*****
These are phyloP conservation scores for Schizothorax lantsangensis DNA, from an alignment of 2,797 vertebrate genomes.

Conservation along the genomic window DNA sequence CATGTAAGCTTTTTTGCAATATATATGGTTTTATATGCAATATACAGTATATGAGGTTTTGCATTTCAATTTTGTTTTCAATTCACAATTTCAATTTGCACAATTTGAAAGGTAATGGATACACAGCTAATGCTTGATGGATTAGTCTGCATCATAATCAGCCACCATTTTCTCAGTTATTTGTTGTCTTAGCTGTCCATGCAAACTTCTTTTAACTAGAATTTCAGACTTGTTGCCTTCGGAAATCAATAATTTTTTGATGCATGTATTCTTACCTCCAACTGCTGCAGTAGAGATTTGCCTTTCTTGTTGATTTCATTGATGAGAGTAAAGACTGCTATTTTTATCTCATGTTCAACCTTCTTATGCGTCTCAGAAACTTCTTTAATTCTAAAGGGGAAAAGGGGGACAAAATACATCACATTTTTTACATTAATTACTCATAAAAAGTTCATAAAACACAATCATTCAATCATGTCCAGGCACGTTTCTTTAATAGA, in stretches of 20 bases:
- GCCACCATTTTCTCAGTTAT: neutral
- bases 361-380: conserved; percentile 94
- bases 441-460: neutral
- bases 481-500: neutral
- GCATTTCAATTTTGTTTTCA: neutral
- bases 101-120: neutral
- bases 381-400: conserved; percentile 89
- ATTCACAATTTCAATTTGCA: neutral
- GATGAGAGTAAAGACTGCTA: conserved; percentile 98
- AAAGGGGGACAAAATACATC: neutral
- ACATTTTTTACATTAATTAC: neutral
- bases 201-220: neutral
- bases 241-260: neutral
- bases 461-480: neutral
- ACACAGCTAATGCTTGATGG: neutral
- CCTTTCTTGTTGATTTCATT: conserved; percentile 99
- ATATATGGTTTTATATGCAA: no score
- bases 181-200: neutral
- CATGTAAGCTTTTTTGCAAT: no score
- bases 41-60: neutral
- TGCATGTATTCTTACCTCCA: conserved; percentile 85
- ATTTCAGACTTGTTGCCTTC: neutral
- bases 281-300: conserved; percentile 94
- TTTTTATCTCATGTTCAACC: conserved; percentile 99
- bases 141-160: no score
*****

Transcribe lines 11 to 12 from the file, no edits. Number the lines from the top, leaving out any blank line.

- GATGAGAGTAAAGACTGCTA: conserved; percentile 98
- AAAGGGGGACAAAATACATC: neutral